13 Moving superstitions to avoid
You’ve closed on your new home and there is no better feeling than when they hand you your new keys. As you begin the move-in process take care not to fall victim to the folklores that have haunted generations of homeowners. Here are some of the most popular and widespread superstitions that all seem to have one single purpose - to ensure an untroubled move and prosperous new life in your new home.
- Brooms: A broom is drearily sweeping up the broken pieces of yesterday’s life…or so the saying goes. Most cultures agree that cleaning a new home with an old broom is bad luck. It invites negativity from your past, so it is best to buy a new broom when you move into your new house.
- Rocking Chairs: Wrap-around porches beware. Irish families have long believed that rocking an empty chair invites dark spirits to come along and have a seat. If the chair moves on its own, WATCH OUT, the malicious spirit has already settled in and is said to bring death to the family.
- Porches: In Southern culture, people believed that ghosts were incapable of crossing water, and therefore began painting their porches blue to ward off ghosts. It apparently worked so well that homeowners continued to paint their front entryways blue as well to avoid a phantom menace.
- Itchy Palms: An old superstition stemming from the Middle Ages, having itchy palms is said to mean you are about to gain or lose money. Careful not to scratch that itch though, or you’ll risk blocking that money from finding you. If your right palm is itching, congratulations! This means you are about to come into some money. But, careful of the left palm, it signals you’re on the verge of losing money. The only sure-fire way to indulge a scratch without risking financial ruin is to rub your left palm on a piece of wood.
- Ladders: We’ve all heard that it is bad luck to walk under a ladder…probably not too safe either. Christianity may be behind this antiquated piece of advice. The idea is that a ladder leaning against a wall creates a triangle or the Holy Trinity. It would be sacrilegious to “break” the triangle by walking or standing in it.
- Broken Clocks: In Chinese culture, to give a clock as a gift has the same pronunciation as attending the recipient’s funeral, so it is customary to never gift a clock to people you love. Similarly, in the 19th century, it became common knowledge to never leave a clock broken. A busted clock signals pending doom! Even worse, if a broken clock suddenly chimes, folklore says this predicts a coming death in the family. Time to fix that clock!
- Move-In Day: A common superstition when moving into a new home is to avoid moving on a Friday, Saturday, or a rainy day. On the contrary, Indian superstition claims Thursday is the most fortunate day to move in your new home. It has even been recommended throughout the ages to make your move when the moon is waxing to ensure success.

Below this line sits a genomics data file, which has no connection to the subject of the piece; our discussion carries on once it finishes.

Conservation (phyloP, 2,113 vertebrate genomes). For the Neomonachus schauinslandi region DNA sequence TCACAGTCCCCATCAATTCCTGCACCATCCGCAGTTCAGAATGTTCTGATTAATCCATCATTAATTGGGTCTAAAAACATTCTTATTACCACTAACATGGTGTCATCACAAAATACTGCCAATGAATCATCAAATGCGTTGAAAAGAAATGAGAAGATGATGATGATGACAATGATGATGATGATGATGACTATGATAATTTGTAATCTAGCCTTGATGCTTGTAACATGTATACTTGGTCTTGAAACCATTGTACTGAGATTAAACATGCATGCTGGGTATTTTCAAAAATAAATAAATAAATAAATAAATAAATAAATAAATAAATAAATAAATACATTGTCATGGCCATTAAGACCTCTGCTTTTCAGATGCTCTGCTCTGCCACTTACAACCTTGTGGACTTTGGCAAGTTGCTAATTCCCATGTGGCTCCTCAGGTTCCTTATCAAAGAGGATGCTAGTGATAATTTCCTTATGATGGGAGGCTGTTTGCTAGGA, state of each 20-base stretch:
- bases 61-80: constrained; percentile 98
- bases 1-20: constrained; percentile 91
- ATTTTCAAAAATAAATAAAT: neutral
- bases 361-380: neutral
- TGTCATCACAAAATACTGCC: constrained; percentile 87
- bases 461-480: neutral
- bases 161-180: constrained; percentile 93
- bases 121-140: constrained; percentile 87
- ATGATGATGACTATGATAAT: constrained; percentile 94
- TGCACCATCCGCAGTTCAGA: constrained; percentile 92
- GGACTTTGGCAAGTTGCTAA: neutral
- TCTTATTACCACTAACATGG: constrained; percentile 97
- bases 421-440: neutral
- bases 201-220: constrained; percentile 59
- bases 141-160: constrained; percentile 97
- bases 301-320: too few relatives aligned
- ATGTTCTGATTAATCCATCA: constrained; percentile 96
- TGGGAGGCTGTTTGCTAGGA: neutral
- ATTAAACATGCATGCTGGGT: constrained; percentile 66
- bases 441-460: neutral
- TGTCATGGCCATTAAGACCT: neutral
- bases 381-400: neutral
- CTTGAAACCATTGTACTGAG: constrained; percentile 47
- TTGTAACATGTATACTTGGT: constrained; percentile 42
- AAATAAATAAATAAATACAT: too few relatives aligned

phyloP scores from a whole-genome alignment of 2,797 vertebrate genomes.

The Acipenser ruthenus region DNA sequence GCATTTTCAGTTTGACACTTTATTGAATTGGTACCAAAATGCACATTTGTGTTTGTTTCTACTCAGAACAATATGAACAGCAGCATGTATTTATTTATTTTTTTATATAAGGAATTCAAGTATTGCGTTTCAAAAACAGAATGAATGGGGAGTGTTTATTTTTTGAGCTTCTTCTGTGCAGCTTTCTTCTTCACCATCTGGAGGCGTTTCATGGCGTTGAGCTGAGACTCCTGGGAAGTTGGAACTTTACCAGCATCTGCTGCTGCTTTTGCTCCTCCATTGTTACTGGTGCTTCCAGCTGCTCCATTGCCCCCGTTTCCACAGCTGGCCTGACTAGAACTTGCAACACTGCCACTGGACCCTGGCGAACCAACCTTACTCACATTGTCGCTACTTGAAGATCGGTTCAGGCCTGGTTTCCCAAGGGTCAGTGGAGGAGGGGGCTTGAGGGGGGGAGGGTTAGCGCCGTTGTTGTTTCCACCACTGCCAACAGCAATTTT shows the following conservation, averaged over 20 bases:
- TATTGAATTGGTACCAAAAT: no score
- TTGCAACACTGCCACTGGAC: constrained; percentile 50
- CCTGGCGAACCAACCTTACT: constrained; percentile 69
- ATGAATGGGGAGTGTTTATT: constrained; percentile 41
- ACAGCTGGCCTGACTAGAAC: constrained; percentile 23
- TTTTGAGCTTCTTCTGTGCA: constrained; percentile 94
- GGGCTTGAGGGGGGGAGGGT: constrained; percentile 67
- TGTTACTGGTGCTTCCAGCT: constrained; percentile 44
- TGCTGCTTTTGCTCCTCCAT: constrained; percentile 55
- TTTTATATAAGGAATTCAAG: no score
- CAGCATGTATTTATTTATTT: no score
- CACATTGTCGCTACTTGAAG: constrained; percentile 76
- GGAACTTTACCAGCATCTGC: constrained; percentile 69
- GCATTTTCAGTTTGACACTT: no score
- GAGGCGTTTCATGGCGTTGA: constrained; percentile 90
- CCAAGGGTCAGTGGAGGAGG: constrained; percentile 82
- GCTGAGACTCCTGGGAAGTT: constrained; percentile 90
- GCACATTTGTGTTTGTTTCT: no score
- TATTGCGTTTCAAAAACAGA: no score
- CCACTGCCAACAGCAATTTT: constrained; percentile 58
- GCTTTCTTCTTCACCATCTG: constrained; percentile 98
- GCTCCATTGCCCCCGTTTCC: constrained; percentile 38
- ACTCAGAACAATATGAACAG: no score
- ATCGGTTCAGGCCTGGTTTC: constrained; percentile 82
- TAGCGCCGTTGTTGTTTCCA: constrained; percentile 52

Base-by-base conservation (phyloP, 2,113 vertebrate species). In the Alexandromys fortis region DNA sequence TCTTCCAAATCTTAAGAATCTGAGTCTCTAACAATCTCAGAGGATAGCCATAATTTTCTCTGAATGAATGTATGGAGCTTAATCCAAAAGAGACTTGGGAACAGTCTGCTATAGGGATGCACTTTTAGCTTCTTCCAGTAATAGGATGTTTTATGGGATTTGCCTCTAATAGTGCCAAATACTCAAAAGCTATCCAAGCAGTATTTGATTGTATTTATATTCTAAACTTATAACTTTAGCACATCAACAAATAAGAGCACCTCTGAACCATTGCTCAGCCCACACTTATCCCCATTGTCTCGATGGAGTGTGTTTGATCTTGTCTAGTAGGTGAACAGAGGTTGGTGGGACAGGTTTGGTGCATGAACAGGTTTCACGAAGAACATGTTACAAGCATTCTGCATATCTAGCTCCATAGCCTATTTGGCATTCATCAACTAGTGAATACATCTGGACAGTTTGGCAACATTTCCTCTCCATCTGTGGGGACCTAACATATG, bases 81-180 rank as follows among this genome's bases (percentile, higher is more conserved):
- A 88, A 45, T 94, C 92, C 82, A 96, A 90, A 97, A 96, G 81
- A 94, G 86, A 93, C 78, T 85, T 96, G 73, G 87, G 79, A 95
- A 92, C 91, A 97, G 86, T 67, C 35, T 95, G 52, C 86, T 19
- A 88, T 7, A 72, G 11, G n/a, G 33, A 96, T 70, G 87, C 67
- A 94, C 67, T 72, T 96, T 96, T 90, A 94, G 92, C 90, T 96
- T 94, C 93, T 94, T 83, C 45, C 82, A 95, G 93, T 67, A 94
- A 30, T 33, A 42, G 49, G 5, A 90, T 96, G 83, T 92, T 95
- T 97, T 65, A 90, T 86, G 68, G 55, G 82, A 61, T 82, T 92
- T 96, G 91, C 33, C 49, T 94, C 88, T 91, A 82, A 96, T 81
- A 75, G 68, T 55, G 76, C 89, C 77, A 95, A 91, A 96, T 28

- Don't Whistle in Your Home: Uh oh, here we go with losing money again. A common Russian superstition claims if you whistle while under a roof, you will whistle all your money away! Some believe this folklore stems from the humble, Russian mindset that one should not have optimistic thoughts about future wealth or wealth will not find you.
- Burying a St. Joseph Statue: When it comes to selling your old home, some Christians believe that by burying a statue of Jesus’ father will help you to sell your home faster. Many realtors in the 1990s believed in it but we’ve yet to produce any scientific proof that this method is successful. Please don’t leave poor Joseph underground though. Once the house is sold, it is important to dig up the statue to keep it from changing owners.
- Not painting the "wealth corner" certain colors: According to Feng Shui, the southeast corner of a room is the ‘wealth corner’. When painting this room, be sure to use colors that enhance your wealth; greens, browns and maybe some blue accents. The north corner is considered the ‘career corner’ and is responsible for securing your job. Paint the north corner with blue/water hues or dark, deep hues.
- Witch Windows: Originating in colonial New England, the witch window is a small window installed diagonally at the gable. Their folklore illustrates how witches will surely be warded off by witch windows because witches cannot fly into them, due to their slanted angle. Other names for this window includes coffin windows, Vermont windows, sideways windows, and even lazy windows. No matter which name you prefer, these designs have been trusted for centuries to keep witches out of the home.
- Dishcloths: In the early 1900s, Americans believed all dishcloths should be burned before moving into a new home. In fact, ANY cloth used for cleaning in the previous home should be destroyed by fire. By doing so, you will surely erase all of the bad luck that has been ‘wiped up’ in the old home.
- Horseshoes: Have you ever seen an upside-down horseshoe on or above a door? That home is believed to be welcoming in prosperity and good luck while warding off evil. Legend tells of a blacksmith named Dunstan who met a man who asked him to shoe his horse. Dunstan quickly realized the man was actually the devil and instead nailed the horseshoe on to the devil’s feet causing excruciating pain. Dunstan only released him after the devil promised to never enter a place with a horseshoe hanging over the door. Dunstan later became the Archbishop of Canterbury.
They say that moving, although highly exciting, can be stressful. It’s no wonder then, that the act of moving into a new house has been shrouded in centuries-old superstitions and folklore. We hope you enjoyed some of the more nonsensical tales and can laugh the next time you hear someone whistle, notice a broken clock, or find yourself at the closing table on a Friday.
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